Chances are that if you’re on this page you know this already, but choosing the right savings account can make a significant difference for your finances. Interest rates aren’t stellar these days, but there are still gains to be made.
1-2% more or less may not seem like much, but the more you build up your savings, the more difference it’ll make. Say you have £2,500 aside. With a 0.5% annual interest, it’ll earn you £12.50. With a 2.5% interest, you’ll get £62.50. The difference between a pub lunch at the local Spoons and a great dinner in a fancy restaurant. Just saying.
The other important thing to keep in mind is that there are different types of savings accounts with different features that fit different saving profiles. A 50-year-old that has been saving all their life will not need the same savings account of a young graduate at their first job. So you should compare accounts, rates and features to find the best savings account for you.
How do I compare savings accounts?
Savings accounts aren’t the most complicated products in the personal finance world, so the list of their most relevant features is fairly short:
Access. This is probably the first decision you need to make. Are you okay with your savings being locked away for a certain period of time? What if there’s an emergency?
Interest rate. Interest rate is obviously one of the most important factors to consider. Just be aware that, depending on how much you can deposit into the account and when, higher interest rates don’t always come with higher overall returns.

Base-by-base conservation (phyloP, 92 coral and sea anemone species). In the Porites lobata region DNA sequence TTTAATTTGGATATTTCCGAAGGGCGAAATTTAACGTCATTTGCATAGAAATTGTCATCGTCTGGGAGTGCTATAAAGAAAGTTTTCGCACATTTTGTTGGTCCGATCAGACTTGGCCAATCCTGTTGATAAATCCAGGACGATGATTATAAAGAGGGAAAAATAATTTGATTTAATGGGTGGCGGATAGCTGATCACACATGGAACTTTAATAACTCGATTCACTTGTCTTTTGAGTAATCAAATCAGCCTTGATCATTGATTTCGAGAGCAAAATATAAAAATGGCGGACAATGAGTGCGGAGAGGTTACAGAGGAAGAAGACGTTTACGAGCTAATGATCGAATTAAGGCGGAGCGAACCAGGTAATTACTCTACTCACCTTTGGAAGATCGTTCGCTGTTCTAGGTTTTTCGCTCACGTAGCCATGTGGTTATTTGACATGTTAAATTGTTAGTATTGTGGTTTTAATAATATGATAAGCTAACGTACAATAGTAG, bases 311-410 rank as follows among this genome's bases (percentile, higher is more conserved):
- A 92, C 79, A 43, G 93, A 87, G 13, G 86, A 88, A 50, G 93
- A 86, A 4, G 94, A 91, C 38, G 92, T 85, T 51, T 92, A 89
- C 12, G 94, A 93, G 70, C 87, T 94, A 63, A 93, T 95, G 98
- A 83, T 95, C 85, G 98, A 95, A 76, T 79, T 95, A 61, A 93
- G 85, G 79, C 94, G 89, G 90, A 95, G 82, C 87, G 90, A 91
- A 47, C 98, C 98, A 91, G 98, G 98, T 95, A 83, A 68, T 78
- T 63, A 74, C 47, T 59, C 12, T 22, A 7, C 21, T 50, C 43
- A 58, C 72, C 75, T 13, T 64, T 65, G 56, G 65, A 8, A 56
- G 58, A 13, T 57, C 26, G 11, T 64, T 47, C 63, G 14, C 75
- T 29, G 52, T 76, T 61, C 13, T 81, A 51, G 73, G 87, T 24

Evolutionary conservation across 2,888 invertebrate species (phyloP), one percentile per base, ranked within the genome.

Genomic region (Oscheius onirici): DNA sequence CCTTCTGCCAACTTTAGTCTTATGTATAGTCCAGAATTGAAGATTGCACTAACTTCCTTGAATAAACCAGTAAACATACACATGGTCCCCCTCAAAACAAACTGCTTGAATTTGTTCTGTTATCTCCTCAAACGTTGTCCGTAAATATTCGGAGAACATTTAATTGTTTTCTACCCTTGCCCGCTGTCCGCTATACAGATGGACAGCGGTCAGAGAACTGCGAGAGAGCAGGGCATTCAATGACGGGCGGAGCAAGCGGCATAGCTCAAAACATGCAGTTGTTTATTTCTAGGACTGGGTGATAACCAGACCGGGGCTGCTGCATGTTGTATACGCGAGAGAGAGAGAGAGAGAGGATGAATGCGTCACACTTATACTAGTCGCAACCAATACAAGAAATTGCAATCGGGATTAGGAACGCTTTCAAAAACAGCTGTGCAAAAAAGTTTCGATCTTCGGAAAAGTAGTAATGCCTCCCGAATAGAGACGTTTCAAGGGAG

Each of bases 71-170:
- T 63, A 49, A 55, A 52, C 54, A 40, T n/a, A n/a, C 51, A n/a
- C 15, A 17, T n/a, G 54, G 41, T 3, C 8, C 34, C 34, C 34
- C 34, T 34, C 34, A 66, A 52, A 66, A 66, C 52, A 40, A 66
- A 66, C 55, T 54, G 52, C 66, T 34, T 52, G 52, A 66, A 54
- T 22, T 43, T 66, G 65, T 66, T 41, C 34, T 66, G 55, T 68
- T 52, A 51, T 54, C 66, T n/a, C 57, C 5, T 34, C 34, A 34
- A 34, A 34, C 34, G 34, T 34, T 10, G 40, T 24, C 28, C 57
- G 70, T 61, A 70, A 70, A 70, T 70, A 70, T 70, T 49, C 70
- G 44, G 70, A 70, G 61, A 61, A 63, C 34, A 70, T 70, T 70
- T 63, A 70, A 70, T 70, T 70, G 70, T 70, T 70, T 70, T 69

Minimum and maximum deposit. Some top-paying savings accounts either have a high minimum deposit (so most small savers can’t get them) or a fairly low maximum deposit (great for small savers but you’ll still need a different solution for the rest of your savings if you have more).
Time limit/introductory rate. Many savings accounts (particularly fixed rate bonds and regular savings accounts) expire after a certain period of time. Make sure you’re aware of what happens to your savings next. Also, if you find a really great rate somewhere, chances are it will only last for one year or so. More on this below.
Overall earnings. Okay, this isn’t exactly a feature, but it’s an easy way to compare deals when things get complicated. Think of how much money you want to put into your new account, figure out how much it’ll earn you and compare different deals to find out which the most lucrative is.
Savings accounts vs inflation
If you read personal finance news, you’ll hear quite a lot about savings accounts that “beat” inflation.
That’s because if you keep your savings in an account that pays less than the inflation, your money will be worth less and less every year. Inflation causes goods to become increasingly more expensive, which means that, with the same amount of money, you can buy less.
If you stash your savings under the mattress long enough, they’ll lose most of their value – just ask your grandmother how much it was for a loaf of bread fifty years ago.
An interest-paying savings account can partially prevent that, but unless the rate beats the inflation, you’re still losing purchasing power and, by extension, money, even if it may not look like it.
Just to give you an idea, in October 2019 the 12-month inflation rate was 1.5%. While a decent number of fixed term and regular savings accounts will pay more than that, your average high-street easy access account probably won’t.
Setting up a savings strategy